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The Fair Trading Act (FTA) governs New Zealand’s consumer safety standards. It applies to any person or business who engages in trade, which covers most businesses, trades and professions; overseas businesses that have supply goods or services in NZ; and online sales. The FTA’s purpose is to protect consumers by promoting product safety and making sure they can get the most accurate information possible. If your business breaches the FTA, you may receive a hefty fine – the maximum penalty is $200,000 for an individual and $600,000 for a business, for each offence. So, you must be aware of your obligations under the law. This article outlines five ways to make sure your business complies with these fair trading obligations.

1. Clearly and Accurately Represent What You Are Selling

It is against the law to mislead or deceive your customers about what you are selling, even if you do so unintentionally. This covers all aspects of how you communicate with customers, including:

  • what you say;
  • when you make a sales pitch;
  • your advertising; and
  • your promotional materials.

You cannot hide details in the fine print either. If you make a false claim about your product in big, bold letters, the law considers this misleading even if you put a disclaimer in the fine print. 

You should also avoid using confusing jargon and language without a clear explanation as to what customers should expect from the product or service. Customers may make assumptions about what the words mean and get the wrong impression. 

Some of the most common examples include misleading or deceiving people about:

  • the characteristics of your product, or its manufacturing process or price;
  • your product’s suitability for a particular purpose or desired benefit; or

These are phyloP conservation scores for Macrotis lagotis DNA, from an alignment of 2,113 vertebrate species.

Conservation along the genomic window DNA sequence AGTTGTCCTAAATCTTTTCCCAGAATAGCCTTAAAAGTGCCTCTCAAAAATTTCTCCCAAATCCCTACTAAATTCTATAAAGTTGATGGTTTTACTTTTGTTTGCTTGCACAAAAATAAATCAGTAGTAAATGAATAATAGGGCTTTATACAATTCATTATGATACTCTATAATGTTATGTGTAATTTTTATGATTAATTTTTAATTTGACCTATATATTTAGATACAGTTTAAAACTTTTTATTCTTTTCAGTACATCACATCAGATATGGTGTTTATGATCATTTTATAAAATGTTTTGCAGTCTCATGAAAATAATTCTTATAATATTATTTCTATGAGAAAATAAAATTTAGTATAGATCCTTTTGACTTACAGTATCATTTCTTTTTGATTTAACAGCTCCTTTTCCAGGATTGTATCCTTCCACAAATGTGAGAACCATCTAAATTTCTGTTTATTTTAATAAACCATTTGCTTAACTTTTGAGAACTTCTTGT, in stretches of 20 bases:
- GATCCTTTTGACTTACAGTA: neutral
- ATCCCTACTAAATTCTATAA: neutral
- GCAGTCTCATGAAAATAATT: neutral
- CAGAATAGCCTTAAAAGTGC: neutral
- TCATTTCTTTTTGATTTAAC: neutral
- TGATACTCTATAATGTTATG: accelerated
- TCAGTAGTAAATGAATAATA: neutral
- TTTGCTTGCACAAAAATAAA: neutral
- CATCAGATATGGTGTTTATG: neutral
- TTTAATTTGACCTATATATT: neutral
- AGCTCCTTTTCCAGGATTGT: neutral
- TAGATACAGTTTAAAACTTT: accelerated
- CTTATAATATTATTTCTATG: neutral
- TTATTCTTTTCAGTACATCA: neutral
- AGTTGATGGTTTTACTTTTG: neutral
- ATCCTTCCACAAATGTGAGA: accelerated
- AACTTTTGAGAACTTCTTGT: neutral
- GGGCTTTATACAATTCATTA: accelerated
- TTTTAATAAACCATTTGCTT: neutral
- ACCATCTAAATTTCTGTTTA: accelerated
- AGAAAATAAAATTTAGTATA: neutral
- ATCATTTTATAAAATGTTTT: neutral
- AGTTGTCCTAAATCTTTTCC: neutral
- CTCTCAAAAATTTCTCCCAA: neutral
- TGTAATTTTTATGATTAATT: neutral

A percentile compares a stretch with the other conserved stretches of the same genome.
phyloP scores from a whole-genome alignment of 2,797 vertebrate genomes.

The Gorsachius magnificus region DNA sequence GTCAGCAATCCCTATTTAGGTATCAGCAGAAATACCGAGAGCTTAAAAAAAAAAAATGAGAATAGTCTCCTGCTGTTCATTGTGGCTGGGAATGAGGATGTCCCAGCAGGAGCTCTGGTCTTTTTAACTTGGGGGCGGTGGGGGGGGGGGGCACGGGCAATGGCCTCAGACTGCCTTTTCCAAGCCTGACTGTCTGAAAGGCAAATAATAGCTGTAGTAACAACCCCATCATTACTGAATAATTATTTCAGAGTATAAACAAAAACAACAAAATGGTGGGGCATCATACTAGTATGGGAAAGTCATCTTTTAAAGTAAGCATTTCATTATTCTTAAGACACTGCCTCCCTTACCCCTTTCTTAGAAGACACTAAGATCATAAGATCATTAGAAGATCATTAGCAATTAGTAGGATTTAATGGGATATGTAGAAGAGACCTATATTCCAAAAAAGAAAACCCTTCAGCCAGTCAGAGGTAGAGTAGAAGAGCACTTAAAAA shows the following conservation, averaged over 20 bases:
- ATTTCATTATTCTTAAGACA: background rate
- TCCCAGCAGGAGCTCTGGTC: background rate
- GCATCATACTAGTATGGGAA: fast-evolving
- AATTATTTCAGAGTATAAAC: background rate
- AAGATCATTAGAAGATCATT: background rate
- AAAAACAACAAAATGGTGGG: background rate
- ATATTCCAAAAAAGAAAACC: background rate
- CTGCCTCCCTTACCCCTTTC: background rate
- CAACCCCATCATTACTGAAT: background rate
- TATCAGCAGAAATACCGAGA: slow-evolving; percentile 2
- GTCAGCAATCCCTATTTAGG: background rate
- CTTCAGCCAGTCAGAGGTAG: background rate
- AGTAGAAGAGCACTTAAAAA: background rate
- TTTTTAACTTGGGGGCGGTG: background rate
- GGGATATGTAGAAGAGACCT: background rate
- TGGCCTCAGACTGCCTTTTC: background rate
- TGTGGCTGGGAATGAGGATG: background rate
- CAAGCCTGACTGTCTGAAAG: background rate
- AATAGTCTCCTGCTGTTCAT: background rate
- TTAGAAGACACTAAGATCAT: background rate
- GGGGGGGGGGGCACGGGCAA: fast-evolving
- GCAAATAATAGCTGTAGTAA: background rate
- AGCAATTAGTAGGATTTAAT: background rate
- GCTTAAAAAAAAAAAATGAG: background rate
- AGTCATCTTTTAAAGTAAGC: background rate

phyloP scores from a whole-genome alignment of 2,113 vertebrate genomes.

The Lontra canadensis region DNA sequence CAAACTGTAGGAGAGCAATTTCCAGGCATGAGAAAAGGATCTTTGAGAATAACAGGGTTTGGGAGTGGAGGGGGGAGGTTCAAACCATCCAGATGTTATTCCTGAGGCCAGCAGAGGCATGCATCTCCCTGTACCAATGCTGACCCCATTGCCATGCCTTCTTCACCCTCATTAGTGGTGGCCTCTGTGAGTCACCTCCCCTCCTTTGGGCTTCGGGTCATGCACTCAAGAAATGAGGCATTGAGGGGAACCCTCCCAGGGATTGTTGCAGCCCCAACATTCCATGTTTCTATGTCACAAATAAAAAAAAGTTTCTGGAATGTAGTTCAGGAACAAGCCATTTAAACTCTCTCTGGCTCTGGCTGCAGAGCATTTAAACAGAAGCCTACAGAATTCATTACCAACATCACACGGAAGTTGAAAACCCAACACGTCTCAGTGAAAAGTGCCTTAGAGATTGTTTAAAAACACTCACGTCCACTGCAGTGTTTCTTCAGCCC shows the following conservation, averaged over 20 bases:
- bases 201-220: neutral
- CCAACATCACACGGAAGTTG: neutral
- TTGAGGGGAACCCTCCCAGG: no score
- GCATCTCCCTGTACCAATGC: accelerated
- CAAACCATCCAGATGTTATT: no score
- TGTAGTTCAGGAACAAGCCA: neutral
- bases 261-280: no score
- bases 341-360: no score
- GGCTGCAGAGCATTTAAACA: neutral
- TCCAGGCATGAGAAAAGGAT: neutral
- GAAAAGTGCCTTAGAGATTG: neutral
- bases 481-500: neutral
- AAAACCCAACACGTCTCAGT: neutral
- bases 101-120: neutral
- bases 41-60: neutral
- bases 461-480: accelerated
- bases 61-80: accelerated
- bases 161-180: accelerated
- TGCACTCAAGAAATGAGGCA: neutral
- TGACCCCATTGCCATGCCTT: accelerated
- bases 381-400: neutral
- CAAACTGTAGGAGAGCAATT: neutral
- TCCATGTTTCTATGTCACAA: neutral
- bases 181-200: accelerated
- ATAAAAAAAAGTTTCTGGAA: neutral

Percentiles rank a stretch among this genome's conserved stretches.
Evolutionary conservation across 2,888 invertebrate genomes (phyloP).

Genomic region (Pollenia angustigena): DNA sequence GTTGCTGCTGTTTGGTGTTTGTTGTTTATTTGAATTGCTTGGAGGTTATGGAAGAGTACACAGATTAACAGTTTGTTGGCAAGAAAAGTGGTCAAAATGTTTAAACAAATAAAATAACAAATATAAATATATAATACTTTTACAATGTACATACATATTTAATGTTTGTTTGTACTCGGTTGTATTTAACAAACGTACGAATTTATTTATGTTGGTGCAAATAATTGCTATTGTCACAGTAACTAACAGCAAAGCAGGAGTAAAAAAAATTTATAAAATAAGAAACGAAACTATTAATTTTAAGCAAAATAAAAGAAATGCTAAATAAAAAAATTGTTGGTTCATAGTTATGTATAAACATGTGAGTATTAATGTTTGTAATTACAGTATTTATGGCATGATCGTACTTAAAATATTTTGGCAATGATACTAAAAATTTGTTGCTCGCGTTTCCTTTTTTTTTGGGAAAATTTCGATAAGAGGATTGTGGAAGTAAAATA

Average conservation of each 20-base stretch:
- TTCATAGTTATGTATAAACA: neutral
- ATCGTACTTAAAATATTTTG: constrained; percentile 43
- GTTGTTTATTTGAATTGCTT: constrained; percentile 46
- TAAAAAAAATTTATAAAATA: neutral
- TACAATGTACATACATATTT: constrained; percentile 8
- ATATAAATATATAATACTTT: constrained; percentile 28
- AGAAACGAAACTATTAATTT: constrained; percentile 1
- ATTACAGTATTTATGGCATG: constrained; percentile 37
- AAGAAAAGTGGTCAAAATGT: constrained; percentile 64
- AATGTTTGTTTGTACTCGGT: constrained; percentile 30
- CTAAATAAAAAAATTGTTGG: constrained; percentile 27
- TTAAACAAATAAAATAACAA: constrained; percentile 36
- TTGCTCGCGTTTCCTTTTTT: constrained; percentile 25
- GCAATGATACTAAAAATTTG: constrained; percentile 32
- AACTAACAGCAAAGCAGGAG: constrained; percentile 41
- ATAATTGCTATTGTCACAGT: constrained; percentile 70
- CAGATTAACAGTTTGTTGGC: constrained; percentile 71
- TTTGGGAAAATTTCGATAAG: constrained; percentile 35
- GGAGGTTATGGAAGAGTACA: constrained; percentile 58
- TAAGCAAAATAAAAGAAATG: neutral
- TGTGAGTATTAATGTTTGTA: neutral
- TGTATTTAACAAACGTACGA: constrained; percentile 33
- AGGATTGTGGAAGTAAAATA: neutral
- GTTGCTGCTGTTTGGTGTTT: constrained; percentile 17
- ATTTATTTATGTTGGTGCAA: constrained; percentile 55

• the availability or nature of a job in an offer of employment.

If a customer thinks you have misled them, they can complain to the Commerce Commission, which will launch an investigation.

2. Do Not Make Claims You Cannot Back Up

If you make a claim about your products, you have to be able to back it up with evidence. This means that, under fair trading laws, you cannot make a claim about your business’ goods or services without a reasonable basis. 

For example, without proper research and evidence, you cannot make statements about a product’s:

  • health or nutritional value;
  • origin, e.g. saying it is 100% NZ Made;
  • sustainable or environmentally-friendly nature; or
  •  organic nature.

However, this does not apply if the claim is clearly an exaggeration for the purpose of advertising, also known as “puffery”. 

For example, you can claim that your hairdresser gives the “best haircuts in town,” because it is a matter of opinion and an obvious exaggeration. But, you cannot claim that your business was “voted as the best hairdressers in town” without being able to prove that fact.

3. Sell in Good Faith

Engaging in unfair sales tactics and setting unfair contract terms are also against the law. Unfair sales tactics include:

  • bait advertising, which is where you advertise products or services you cannot actually supply;
  • harassment and coercion, including the use of threats, physical force or other controlling tactics;
  • pyramid schemes, where you give financial rewards to customers for recruiting new members;